Winner of the 2012 Cundill Prize in History
A gripping account of China’s nineteenth-century Taiping Rebellion, one of the largest civil wars in history. Autumn in the Heavenly Kingdom brims with unforgettable characters and vivid re-creations of massive and often gruesome battles—a sweeping yet intimate portrait of the conflict that shaped the fate of modern China.
The story begins in the early 1850s, the waning years of the Qing dynasty, when word spread of a major revolution brewing in the provinces, led by a failed civil servant who claimed to be the son of God and brother of Jesus. The Taiping rebels drew their power from the poor and the disenfranchised, unleashing the ethnic rage of millions of Chinese against their Manchu rulers. This homegrown movement seemed all but unstoppable until Britain and the United States stepped in and threw their support behind the Manchus: after years of massive carnage, all opposition to Qing rule was effectively snuffed out for generations. Stephen R. Platt recounts these events in spellbinding detail, building his story on two fascinating characters with opposing visions for China’s future: the conservative Confucian scholar Zeng Guofan, an accidental general who emerged as the most influential military strategist in China’s modern history; and Hong Rengan, a brilliant Taiping leader whose grand vision of building a modern, industrial, and pro-Western Chinese state ended in tragic failure.
This is an essential and enthralling history of the rise and fall of the movement that, a century and a half ago, might have launched China on an entirely different path into the modern world.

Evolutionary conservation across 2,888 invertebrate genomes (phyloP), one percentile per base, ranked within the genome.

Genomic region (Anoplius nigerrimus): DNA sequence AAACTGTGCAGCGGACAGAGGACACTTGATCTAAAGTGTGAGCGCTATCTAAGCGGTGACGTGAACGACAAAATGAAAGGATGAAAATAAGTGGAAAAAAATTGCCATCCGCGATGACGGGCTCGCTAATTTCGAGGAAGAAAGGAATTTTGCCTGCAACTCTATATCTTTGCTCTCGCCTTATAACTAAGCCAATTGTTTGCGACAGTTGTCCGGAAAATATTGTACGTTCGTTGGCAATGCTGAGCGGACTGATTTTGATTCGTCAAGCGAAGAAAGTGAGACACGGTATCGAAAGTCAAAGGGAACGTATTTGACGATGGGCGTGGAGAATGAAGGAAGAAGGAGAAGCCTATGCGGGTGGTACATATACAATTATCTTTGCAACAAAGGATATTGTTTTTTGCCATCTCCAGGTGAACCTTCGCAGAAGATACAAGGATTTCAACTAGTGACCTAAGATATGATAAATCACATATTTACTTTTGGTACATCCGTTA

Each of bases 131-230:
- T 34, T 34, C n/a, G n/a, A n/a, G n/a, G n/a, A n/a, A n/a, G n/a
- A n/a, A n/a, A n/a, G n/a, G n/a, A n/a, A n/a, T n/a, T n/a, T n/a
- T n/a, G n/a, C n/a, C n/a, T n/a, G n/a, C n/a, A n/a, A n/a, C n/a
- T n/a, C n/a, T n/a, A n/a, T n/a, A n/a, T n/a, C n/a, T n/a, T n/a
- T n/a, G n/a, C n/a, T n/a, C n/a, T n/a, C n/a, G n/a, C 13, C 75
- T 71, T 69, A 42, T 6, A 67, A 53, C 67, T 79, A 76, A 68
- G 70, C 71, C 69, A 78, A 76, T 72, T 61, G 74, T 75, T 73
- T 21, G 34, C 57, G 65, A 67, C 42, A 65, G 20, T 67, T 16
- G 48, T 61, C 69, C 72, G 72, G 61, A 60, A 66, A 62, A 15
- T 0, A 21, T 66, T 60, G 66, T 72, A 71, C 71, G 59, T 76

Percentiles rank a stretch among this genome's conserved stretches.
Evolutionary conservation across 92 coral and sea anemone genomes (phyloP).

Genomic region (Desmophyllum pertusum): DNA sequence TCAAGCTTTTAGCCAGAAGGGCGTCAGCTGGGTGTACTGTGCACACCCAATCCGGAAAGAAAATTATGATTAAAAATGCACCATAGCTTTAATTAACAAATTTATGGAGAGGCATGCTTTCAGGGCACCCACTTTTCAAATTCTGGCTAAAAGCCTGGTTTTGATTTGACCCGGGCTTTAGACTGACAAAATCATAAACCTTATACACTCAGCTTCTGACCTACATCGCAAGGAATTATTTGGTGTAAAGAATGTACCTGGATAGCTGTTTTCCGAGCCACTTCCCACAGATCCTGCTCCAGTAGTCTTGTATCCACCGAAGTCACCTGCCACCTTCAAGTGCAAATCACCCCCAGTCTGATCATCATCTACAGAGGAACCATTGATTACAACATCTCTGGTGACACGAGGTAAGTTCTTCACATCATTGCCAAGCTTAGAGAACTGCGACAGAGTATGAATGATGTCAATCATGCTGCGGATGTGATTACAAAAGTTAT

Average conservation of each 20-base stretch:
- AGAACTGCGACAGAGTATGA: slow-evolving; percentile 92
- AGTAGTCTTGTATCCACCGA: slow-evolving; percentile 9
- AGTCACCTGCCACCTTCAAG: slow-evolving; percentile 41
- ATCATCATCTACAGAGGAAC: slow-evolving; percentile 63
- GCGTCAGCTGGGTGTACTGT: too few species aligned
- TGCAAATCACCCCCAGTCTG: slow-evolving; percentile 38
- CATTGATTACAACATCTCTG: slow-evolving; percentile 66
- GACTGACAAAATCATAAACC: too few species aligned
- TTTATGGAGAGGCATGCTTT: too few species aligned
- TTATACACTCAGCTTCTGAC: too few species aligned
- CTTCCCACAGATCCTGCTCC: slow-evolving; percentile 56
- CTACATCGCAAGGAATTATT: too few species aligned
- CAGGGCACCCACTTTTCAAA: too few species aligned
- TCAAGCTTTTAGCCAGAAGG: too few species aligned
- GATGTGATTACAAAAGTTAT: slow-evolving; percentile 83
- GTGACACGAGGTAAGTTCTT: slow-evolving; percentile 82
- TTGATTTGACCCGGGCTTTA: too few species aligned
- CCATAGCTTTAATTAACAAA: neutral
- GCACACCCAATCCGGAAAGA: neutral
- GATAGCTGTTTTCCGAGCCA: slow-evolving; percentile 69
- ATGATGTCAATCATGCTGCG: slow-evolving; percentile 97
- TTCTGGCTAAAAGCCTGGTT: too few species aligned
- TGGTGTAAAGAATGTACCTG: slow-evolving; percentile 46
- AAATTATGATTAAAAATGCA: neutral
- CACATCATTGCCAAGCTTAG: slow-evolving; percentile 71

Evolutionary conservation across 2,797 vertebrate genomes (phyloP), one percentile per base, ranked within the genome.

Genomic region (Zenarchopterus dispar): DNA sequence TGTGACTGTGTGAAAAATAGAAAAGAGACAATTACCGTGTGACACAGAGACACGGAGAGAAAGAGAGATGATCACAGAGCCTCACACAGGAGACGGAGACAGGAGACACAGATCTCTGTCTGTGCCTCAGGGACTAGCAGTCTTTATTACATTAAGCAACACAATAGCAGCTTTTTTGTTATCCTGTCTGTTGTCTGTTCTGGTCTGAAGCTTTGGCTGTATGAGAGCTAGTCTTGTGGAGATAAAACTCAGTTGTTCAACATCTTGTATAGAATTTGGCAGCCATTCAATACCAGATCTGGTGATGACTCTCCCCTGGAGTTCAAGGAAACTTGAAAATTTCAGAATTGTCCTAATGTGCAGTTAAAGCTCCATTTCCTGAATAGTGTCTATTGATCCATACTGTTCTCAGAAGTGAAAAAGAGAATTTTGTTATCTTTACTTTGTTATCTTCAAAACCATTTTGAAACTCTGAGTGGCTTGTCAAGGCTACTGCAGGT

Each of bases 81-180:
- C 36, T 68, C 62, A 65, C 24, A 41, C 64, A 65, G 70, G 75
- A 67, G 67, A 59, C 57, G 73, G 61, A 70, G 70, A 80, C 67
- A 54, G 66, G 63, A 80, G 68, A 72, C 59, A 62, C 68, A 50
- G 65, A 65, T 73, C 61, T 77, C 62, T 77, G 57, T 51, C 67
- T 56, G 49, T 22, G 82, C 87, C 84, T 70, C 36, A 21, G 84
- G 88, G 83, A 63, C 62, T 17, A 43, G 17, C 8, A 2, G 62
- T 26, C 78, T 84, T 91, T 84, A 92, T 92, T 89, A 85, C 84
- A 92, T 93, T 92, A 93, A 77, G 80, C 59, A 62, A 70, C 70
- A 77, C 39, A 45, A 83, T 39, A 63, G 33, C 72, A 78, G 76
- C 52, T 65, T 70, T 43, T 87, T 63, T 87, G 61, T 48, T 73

Platt presents the perplexing Taiping Rebellion that convulsed China’s Qing dynasty from 1851 to 1864. Overlapping with additional portents that the Qing had forfeited the mandate of heaven, such as territorial cessions to Russia and the Anglo-French capture of Beijing, the turbulent times tested the loyalty of imperial officials like Zeng Guofan. Tracking his apparently amply documented career, Platt richly portrays Zeng’s inner self-doubts about his outer presentation as the general tasked to subdue the Taiping rebels. On their side, Platt has a comparably knowable character named Hong Rengan, a Christian convert whose relative, Taiping leader Hong Xiuquan, proclaimed himself the “Heavenly King” and younger brother of Jesus. However eccentric Taiping theology was, it was the rebels’ control of the Yangtze River and environs that vexed foreign powers trying to extract concessions from the Qing government. From attacking the Qing in 1860, Britain performed a volte-face by fighting the rebels with a mercenary army raised by another bizarre figure, American freebooter Frederick Ward. Incorporating his perceptive characterizations and a comprehensible account of Zeng’s ultimately victorious military campaigns, Platt has skillfully converted his erudition into an eminently general-interest treatment of what may have been the most lethal civil war in world history. --Gilbert Taylor --This text refers to this hardcover edition.